Working!!!, Episode 11: ONE SHIP SAILED. ONE MORE TO GO. ONE SHIP SAILED. ONE MORE TO GO. I won’t say I don’t believe it, because I always had hope, but I can barely believe it. Satou and Yachiyo are really a canon couple. Working!!! has taken nearly three full seasons of jokes, romantic playfulness, and general warmth and directed the full force of it all into a single fantastic episode. From start to finish, this episode was an absolute delight, winding humor, cuteness, and some actually legitimately romantic stuff together in a way only Working!!! can do. And with both Yachiyo and Satou saying directly to each other, “I love you,” there’s no room for ambiguity or take backs. This has happened, but in the most Working!!!-esque way possible. First there was the almighty joke of Satou’s first confession, as the entire staff’s interest in the scene played out in the background. Then the real confession in the storage closet (complete with references to jokes from prior seasons). The Satou’s hilariously in-character absence and Yachiyo’s subsequent visit to his house. It was funny. It was adorable. It beautifully depicted everything that makes the Satou x Yachiyo ship good (and viable as a relationship!). It’s resolved. One ship has sailed, and now we only have one more to go.
Gatchaman Crowds insight, Episode 10: The winds have shifted as the atmosphere’s target changes to Gelsadra, yet the one constant wind—Gatchman Crowds insight being good—hasn’t changed. This episode was an absolute cracker, quickly paced and sharply on point (as usual) with its critiques and ideas about the social realities that shape our world. Yuru-jii’s paralleling of the current state of Japan with the events of World War II, the almost acidic way the show uses Millione’s (notably Kuu-sama-less) influence to direct the shift in mood, and Rizumu and Rui’s ever-conflicting beliefs about humanity…it was all there. And, besides, it was a supremely triumphant episode, as we watched both Rui and Tsubasa get back on their feet and join the Gatchaman team for some good, old-fashioned fighting. Meanwhile, Gelsadra comes to his own personal revelation, and it seems peace is within our grasp. Except…with Riziumu out there and two episodes to go, I’m sure we’ve got at least one more pile of humanity’s darkness to sift through. At least we can go back to chanting G-G-G-G-Gatachamannnn, instead of Gelululululu.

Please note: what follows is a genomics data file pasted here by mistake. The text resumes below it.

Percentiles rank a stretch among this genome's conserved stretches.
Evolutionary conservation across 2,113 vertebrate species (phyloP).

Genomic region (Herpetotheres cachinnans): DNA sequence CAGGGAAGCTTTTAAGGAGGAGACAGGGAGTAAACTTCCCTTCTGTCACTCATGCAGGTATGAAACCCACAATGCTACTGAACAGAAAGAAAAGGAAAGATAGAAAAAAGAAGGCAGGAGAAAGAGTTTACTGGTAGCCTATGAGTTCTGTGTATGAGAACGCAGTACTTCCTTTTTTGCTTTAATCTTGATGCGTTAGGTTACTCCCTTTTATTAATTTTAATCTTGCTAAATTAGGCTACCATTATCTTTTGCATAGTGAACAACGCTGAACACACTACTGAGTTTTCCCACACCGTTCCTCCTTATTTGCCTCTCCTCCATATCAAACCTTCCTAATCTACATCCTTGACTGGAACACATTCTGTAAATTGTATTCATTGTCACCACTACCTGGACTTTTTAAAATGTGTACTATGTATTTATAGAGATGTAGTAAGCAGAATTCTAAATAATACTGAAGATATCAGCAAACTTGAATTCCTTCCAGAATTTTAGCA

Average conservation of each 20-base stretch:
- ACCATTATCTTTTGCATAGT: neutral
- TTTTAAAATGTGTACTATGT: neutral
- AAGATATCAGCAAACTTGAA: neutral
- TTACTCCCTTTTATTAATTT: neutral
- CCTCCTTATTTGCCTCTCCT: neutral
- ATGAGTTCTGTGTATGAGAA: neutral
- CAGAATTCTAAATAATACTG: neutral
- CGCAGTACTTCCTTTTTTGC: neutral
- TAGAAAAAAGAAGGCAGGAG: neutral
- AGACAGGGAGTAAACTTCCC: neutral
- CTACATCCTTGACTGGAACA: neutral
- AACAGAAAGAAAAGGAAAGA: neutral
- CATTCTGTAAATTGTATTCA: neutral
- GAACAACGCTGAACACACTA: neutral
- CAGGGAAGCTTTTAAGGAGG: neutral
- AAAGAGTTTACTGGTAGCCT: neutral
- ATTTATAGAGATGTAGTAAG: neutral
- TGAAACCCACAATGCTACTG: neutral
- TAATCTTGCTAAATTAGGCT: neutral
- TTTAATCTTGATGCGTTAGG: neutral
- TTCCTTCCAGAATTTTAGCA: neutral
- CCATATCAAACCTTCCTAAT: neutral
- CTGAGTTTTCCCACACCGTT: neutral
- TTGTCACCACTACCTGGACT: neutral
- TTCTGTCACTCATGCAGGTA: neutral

Akagami no Shirayuki-hime, Episode 11: Frankly, I haven’t got the foggiest idea about what I should say regarding this episode. Especially that final conversation. I mean.
It was good? It was raw and honest and incredibly beautiful? I’m tearing up just recalling it? I dunno. I dunno.
This is on my shortlist of candidates for my favorite anime of the year. I can’t believe this show is real. I can’t believe the two key creative staff members from my favorite anime of all time are working on it. I feel incredibly blessed to be in a place where I can watch and enjoy this show.
- Ushio to Tora, Episode 11: A weird episode in the overall structure of the show, honestly. But it was worth it to see Asako once more. Ushio to Tora is always toeing the line of “this show respects its female characters y/n,” and this episode was a little closer to that line that I would’ve liked. Not too close, but enough to worry me a bit.
- Miss Monochrome S2, Episode 11: The fact that Yayoi tripped over the wire TWICE is enough to prove that Miss Monochrome‘s sense of humor ranks up there among the best anime has to offer.
- Durarara!! x2-2, Episode 10: We’re basically still in the build up stage, but it looks like the hit and run on Kadota will be the final shake of the bottle. All that’s left is to pop the cap and let the chaos roll.
- Gate, Episode 11: Just a newsflash that I am indeed keeping up with this highly entertaining BS. It’s a far, far cry better than Mahouka in terms of just being fun to watch, mostly because the way it executes its ridiculous politics is actually energetic. Which I appreciate.